Britain's Co-operative Group reported a 25% rise in annual profit on Friday and said this year it would expand its convenience store network and enter new sectors.
Co-op, in recovery mode since 2013 when a crisis in its banking unit nearly brought it to its knees, posted underlying pretax profit of £65 million, up 25%, boosted by cost cutting.
The mutually-owned group's strategy is to return profit to its members and their communities.
It said it plans to open 100 convenience grocery stores this year, despite noting that the food sector would remain highly competitive.
Co-op, which also sells insurance products, said it would using its existing digital member platform to help develop the new initiatives in health and money.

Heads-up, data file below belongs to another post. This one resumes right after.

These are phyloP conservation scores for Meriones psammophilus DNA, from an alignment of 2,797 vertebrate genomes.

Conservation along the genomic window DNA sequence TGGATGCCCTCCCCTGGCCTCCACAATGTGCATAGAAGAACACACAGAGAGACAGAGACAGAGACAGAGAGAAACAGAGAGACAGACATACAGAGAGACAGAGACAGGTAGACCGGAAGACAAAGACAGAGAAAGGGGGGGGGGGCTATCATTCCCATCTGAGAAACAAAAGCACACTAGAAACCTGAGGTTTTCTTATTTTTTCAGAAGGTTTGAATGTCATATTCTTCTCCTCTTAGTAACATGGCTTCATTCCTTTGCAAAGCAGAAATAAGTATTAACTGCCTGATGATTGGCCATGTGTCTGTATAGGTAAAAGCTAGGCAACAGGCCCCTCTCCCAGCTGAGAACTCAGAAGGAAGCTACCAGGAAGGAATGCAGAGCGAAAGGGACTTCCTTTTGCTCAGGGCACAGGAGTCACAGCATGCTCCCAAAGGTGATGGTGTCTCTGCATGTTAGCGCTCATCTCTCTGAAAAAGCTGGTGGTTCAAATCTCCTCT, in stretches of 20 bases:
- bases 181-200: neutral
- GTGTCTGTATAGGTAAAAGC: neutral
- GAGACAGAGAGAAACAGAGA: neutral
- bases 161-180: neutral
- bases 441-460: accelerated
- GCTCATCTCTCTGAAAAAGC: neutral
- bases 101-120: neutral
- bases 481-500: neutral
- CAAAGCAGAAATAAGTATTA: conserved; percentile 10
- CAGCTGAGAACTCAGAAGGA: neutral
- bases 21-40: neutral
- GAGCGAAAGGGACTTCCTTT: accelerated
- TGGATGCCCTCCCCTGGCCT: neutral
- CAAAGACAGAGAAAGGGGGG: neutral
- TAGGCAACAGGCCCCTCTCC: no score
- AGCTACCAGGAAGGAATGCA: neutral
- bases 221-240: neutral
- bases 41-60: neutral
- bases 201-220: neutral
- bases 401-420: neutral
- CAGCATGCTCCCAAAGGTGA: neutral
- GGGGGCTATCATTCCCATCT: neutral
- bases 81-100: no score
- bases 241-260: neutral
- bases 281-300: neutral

"We are going to deliver more Co-op products and services to more people throughout the country," Co-op Chief Executive Steve Murrells said in a statement on Friday.
Co-op nearly collapsed in 2013 after problems in its banking unit. It no longer has a stake in the bank, and has since returned to growth, helped by the shift in Britons' grocery shopping habits towards more frequent trips to smaller convenience stores - the mainstay of its business.